For some horses that is doing nothing. For some horses its play. For some horses its direction. I work with what they offer and what they need. That is how they come around to meeting me. I show them I am willing to meet them first. Its not an easy apple to swallow for many people especially when they see what they are paying for their horses, but it all depends on what you actually value most.

As example, I have gone to ride a horse and I can tell the horse really isnt up for it that day, so i'll shoot the breeze and do some other stuff. Other times Ive gone down to poo pick or whatever and a horse really wants to ride out - so we will. Or they are in a playful mood, so we play. It all accomplishes something positive. Even the play is physical and develops their collection and musculature, plus precise control and communication which then converts to their back.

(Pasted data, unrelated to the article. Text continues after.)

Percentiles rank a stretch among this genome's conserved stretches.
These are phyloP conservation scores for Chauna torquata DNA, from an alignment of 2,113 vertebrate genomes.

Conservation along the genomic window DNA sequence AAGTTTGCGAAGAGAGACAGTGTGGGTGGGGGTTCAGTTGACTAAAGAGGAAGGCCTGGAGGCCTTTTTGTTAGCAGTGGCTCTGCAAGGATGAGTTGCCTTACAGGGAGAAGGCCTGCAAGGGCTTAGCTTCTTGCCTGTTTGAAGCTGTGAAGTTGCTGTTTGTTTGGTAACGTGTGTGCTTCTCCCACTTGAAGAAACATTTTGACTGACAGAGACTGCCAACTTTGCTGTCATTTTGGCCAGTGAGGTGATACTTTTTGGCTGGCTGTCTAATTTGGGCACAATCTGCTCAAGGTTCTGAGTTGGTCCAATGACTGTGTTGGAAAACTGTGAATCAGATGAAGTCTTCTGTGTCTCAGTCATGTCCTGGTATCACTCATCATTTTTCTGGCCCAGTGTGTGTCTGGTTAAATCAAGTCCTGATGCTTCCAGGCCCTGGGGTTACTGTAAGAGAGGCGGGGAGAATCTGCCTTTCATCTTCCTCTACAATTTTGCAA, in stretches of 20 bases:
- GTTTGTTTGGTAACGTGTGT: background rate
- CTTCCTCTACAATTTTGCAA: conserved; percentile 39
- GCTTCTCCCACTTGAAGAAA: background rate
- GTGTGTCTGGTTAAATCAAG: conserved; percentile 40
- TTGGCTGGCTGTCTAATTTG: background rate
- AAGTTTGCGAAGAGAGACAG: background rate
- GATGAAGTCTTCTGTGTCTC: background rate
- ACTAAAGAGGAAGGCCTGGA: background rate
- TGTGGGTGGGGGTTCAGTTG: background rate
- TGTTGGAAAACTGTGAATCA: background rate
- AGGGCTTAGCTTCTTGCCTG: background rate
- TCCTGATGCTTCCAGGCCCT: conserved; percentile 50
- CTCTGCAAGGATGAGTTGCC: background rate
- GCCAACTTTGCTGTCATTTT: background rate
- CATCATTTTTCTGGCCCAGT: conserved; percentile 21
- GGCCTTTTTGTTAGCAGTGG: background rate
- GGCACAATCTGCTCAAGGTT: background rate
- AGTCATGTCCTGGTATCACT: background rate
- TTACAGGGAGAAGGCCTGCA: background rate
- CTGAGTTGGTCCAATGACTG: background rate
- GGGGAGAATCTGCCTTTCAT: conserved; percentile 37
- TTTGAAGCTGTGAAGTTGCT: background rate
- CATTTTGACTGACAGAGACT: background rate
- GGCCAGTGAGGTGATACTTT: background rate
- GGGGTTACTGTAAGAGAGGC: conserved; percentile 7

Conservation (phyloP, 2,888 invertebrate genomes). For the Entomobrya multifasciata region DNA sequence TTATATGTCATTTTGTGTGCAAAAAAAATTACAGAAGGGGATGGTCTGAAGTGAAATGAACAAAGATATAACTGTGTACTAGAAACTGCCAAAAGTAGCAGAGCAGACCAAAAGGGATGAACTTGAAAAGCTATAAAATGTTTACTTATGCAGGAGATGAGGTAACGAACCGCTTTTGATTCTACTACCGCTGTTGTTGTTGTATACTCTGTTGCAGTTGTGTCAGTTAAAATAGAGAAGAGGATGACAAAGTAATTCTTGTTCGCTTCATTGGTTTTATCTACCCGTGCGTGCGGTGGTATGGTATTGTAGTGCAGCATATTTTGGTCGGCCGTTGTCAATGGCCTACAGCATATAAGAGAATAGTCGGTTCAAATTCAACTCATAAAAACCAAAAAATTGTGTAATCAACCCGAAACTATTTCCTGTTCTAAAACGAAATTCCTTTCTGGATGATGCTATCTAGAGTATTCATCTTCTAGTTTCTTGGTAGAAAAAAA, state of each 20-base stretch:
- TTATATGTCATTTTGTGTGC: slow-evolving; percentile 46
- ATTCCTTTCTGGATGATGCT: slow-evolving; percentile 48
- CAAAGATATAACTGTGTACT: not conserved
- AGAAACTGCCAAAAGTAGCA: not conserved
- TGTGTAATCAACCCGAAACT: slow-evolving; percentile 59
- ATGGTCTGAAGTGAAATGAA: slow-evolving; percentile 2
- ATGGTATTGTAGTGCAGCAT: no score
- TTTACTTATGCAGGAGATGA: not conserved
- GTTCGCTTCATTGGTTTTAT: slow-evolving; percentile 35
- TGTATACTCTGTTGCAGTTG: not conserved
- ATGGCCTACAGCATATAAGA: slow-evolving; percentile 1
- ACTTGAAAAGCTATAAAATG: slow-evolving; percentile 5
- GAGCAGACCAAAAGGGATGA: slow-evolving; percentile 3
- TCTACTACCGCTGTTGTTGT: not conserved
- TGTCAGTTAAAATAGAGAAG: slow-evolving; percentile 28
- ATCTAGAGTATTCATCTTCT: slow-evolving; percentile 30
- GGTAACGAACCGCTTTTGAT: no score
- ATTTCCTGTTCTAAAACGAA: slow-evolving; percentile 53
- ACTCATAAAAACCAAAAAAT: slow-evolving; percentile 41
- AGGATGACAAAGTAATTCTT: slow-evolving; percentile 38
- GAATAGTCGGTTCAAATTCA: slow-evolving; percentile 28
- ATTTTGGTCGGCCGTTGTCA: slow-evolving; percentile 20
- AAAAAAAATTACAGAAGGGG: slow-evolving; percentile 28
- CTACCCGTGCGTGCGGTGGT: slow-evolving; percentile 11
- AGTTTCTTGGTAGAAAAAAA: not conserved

Horses are domesticated - when we try for them, they will try doubly hard for us.

So thats the long answer to your question. Ie much of it is providing alternatives to the arena. However with the indoor arena in mind the principles are the same.

Time, consistency, purpose.

thesilverspear 08-15-2011 10:26 AM

I think I know what you're talking about but I am not 100% sure. I'm trying to press you for concrete answers, which I feel can usually illustrate points regarding horse training better than abstract theorizing. :)

Is it along the lines of what a trainer called Chris Irwin (who I am sure you've read) talks about in his books? For example, he gives an example of being at a jumper show and there was a corner in the warm-up arena that most of the horses found scary and were spooking away from. Most of the riders were trying to shove their horses into the corner, using lots of leg, whip, spur, and reins, and unsurprisingly, most the horses were quite resistant to the idea. Irwin then says there was one rider who, when she approached the scary corner, asked her horse for a counter-bend. When the horse started to think about spooking, the rider asked him to sidepass in the direction he was going to spook. Irwin writes: